By Laura Hoch and Melanie Mastronardi, PhD Students at the University of Toronto
In the fall of 2012, we founded the Green Chemistry Initiative (GCI), a student group dedicated to raising awareness about green chemistry, in order to promote sustainable practices within the chemistry community at the University of Toronto. Through seminars, workshops and networking, the GCI strives to educate scientists and engineers about important green chemistry concepts that are relevant to chemical research and the community at large. To give you some insight into our motivation and how our organization works, we thought we’d share the following dialogue:
Laura: This all began because I wanted to learn more about how I could apply green chemistry to my research, but I didn’t know where to start. I scoured online resources, but having never received any formal training about green chemistry and without any face-to-face support, it seemed really daunting. After talking with you, Mel, and some of our colleagues, I realized that our best bet would be to come together to pool our resources and teach each other. What was your motivation to start the GCI?
Melanie: I had never really heard about green chemistry until you started talking about it, and I realized that I probably wasn’t the only grad student who had little or no prior knowledge about it. By starting a student group, we could make sure all the students in our community had an opportunity to learn about green chemistry. Since founding the GCI, we have initiated several projects to engage our peers about green chemistry. What do you think has had the biggest impact?
Laura: Inviting expert speakers from academia, industry and government to present in our Green Chemistry Seminar Series has definitely helped people see the impact of green chemistry and the many ways it can be applied, but I think we influence the most people with our weekly trivia events. By asking thought-provoking questions in an informal setting, we’ve managed to start some interesting discussions, which is a great way to really get people thinking. Despite our best efforts, there has been some resistance though. What would you say are our biggest challenges?
Melanie: One is overcoming the misconceptions about “green chemistry.” People who don’t really know what green chemistry is about often think it’s not relevant to their work, when really it’s relevant to all chemistry. I’ve also found that while it’s quite easy to get people to attend a lecture about green chemistry, getting them to actually go into the lab and incorporate the concepts into their research is much more challenging. If our peers were to take one concept into the lab, what do you think would be most valuable?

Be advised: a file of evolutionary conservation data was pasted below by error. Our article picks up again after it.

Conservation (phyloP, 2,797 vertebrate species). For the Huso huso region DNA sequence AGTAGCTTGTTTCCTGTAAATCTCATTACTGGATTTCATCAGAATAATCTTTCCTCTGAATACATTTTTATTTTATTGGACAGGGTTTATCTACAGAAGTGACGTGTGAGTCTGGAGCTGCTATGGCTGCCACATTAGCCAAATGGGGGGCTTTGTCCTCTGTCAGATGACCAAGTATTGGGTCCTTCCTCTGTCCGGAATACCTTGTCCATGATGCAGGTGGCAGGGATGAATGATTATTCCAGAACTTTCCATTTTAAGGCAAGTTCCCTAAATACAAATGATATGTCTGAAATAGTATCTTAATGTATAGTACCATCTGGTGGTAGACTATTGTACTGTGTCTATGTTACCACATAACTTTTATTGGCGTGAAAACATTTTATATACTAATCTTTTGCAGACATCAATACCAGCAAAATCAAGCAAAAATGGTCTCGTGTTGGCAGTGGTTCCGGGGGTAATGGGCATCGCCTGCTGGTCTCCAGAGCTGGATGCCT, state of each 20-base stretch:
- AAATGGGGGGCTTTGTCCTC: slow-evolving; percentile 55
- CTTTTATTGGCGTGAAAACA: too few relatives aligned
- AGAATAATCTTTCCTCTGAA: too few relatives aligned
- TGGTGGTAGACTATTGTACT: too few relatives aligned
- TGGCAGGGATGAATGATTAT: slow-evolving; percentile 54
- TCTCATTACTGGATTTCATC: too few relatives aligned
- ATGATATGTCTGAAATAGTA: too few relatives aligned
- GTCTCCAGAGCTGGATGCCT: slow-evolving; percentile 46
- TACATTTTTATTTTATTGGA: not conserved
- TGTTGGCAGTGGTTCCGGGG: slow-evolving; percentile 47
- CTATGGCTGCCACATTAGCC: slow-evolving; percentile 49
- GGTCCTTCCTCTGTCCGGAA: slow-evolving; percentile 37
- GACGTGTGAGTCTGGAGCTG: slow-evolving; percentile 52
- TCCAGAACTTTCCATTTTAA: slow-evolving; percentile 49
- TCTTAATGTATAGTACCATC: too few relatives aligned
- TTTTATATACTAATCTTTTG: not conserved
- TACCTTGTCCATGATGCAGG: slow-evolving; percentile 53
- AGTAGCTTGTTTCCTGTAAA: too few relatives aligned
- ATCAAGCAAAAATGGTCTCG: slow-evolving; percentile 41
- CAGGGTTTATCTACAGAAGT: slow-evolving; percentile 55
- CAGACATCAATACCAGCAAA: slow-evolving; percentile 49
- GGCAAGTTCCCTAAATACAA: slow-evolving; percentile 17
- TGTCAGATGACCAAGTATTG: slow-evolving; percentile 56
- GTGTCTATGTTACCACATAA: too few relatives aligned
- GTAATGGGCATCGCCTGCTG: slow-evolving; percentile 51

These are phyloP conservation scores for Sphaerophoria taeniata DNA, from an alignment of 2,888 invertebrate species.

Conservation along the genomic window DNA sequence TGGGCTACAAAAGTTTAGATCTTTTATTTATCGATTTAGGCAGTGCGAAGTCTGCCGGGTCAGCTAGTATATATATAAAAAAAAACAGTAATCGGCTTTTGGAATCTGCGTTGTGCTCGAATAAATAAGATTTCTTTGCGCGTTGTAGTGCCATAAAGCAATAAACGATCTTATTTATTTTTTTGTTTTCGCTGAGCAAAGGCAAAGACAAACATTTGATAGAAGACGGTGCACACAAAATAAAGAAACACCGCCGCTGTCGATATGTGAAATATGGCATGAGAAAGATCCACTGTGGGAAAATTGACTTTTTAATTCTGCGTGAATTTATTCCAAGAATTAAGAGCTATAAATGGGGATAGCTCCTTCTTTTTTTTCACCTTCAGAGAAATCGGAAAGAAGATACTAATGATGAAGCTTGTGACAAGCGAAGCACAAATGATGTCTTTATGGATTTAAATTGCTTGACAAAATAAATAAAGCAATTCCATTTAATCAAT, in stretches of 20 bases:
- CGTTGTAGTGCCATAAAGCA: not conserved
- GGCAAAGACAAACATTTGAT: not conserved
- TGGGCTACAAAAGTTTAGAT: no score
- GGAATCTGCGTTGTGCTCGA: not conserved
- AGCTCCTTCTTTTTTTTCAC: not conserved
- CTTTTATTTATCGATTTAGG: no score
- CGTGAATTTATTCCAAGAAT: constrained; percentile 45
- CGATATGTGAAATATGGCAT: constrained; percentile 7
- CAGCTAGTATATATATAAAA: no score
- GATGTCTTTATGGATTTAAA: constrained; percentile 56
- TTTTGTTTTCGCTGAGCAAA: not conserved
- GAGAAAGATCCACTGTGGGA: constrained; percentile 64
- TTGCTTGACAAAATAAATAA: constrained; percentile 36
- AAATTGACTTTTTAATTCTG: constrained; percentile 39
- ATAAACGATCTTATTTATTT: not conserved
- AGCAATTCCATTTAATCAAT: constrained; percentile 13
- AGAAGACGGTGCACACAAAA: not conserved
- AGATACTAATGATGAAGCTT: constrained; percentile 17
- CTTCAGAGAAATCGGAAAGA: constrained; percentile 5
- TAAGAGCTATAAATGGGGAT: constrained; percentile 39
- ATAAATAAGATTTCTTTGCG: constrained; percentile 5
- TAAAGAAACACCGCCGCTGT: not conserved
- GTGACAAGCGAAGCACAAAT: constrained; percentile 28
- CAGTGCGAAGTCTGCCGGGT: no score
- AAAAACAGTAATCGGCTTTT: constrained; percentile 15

Laura: The more I learn about green chemistry, the more I realize that in its essence it’s really simple: before you start, think about what you want to do and then try to figure out the best way to achieve the desired goal for yourself, but also for your co-workers, your communities, and the environment. Green chemistry is definitely the way of future, and if we can convince our peers to think about science in this way, I think it will be a huge benefit to them in their professional lives, even if they don’t know it yet. What advice would you give to other students thinking about starting up a green chemistry group?
Melanie: Think about what you would like to do, and then decide what tools and support you’ll need to accomplish it. You would be surprised by how many people are willing to help you if you just ask. I continue to be amazed at the support we have received from our university, department, other student organizations and the many green chemistry experts we have had the pleasure of working with so far!
If you are interested in learning more about our group, please visit our website at: http://www.chem.utoronto.ca/green/
We would love to hear about other green chemistry student organizations that are out there, so please share your stories in the comments sections below! Or if you are interested in starting something similar, let us know and we'd be happy to help in any way we can!
Students participating in the first annual Green Chemistry Workshop at the University of Toronto
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